This text is part of:
Table of Contents:
Then the senate decided that the consuls should come to a mutual arrangement about their provinces of Italy and Macedonia; failing that, to have recourse to the ballot. The one to whom Macedonia fell was to seek redress by force of arms from Perseus, and those of his party, unless they gave satisfaction to Rome.  Four fresh legions were to be called up, two for each consul. A special provision was made for Macedonia. For the other consul each of the two legions consisted, according to ancient precedent, of 5200 infantry; those for Macedonia were each raised to 6000 infantry, and the four legions had each the same complement of 300 cavalry.  The numbers of the allied contingent were also raised for this consul; he was to transport to Macedonia 16,000 infantry and 800 cavalry, in addition to the 600 cavalry whom Sicinius had commanded.  A force of 12,000 allied infantry and 600 cavalry was considered sufficient for Italy. The consul who was to command in Macedonia was specially empowered to enrol as many veteran centurions and private soldiers as he desired up to fifty years of age.  In view of the Macedonian war, an innovation was made this year in the case of the military tribunes. The consuls received instructions from the senate to propose to the Assembly that they should for that year forgo their claim to elect the military tribunes and leave the consuls and praetors free to appoint them.  The commands were allocated to the praetors as follows: The praetor to whose lot it fell to [7??] be at the senate's disposal without an assigned province was to inspect the crews in the fleet at Brundisium, and after removing all who were unfit for service, to select freedmen to take their place, with the proviso that two-thirds should consist of Roman citizens, the remainder to be drawn from the allies.  Supplies for the fleet and the legions were to be furnished by Sicily and Sardinia, and the praetors in charge of those islands were charged to requisition a second tenth from the natives, the corn to be carried to the army in Macedonia.  Sicily fell to C. Caninius Rebilus; Sardinia to L. Furius Philus; Spain to L. Canuleius; the civic jurisdiction to C. Sulpicius Galba; the alien to L. Villius Annalis. The praetor who remained at the disposal of the senate was C. Lucretius Gallus.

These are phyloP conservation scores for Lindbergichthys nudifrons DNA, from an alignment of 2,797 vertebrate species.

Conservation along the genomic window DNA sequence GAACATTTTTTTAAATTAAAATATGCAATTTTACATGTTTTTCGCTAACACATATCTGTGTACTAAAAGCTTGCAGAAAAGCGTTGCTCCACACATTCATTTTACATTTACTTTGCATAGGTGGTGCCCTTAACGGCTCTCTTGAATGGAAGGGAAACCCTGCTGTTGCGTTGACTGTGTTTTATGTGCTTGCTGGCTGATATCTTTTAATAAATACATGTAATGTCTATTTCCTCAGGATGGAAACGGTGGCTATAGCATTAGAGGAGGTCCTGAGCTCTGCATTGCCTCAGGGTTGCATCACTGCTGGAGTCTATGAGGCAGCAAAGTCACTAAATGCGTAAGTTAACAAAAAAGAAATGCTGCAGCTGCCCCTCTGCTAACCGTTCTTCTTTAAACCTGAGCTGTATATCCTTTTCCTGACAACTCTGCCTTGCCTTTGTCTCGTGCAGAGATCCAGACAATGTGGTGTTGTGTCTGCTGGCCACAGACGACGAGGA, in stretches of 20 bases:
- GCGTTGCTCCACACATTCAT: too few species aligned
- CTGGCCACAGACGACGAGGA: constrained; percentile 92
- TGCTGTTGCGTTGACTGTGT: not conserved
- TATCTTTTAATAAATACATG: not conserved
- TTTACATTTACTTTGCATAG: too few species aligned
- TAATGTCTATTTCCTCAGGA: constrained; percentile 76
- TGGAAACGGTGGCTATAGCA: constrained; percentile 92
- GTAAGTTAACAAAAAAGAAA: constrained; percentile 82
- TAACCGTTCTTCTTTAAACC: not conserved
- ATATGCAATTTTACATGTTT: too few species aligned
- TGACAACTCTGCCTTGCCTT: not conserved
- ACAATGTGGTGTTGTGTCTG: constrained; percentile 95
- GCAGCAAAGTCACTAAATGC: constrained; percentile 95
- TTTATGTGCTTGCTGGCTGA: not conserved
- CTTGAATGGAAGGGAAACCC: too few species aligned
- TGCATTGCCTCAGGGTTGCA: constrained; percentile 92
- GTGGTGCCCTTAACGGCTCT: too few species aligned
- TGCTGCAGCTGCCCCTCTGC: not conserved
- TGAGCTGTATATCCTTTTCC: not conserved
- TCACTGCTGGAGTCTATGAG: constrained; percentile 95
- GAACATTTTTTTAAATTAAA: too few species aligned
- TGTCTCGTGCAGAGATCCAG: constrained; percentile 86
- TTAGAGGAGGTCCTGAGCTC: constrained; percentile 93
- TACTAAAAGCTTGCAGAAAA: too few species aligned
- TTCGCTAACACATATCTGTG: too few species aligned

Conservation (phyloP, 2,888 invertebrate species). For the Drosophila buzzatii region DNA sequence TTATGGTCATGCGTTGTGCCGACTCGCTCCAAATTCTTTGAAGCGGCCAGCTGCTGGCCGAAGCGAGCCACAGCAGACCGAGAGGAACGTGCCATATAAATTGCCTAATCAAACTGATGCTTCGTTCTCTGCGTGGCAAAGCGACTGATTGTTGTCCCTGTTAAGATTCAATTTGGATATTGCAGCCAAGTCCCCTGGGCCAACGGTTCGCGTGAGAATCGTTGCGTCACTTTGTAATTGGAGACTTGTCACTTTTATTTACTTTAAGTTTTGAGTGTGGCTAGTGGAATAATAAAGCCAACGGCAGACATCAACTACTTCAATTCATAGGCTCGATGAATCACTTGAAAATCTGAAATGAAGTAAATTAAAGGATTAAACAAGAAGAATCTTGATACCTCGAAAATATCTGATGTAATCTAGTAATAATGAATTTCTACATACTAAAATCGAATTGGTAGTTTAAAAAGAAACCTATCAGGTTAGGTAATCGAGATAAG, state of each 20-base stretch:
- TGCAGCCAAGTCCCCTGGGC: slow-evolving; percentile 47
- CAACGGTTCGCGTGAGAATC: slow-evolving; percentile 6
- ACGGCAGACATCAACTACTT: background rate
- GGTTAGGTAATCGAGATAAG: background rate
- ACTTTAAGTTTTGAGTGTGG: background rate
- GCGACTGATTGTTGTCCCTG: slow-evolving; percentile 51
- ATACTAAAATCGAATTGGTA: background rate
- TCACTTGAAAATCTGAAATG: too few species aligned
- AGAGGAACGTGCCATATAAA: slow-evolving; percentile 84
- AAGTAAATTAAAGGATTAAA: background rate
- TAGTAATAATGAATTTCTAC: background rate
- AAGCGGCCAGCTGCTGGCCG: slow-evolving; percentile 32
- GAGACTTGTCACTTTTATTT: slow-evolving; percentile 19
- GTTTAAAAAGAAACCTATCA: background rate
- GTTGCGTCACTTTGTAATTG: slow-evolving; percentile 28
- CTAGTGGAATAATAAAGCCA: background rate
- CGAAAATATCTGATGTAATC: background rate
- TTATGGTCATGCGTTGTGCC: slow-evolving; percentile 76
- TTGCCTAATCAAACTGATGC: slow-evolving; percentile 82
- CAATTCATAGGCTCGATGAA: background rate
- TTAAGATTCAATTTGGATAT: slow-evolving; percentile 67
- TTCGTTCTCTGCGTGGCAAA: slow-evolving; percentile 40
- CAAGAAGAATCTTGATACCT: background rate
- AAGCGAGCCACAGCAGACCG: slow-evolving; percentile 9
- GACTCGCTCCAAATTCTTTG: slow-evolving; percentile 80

This work is licensed under a Creative Commons Attribution-ShareAlike 3.0 United States License.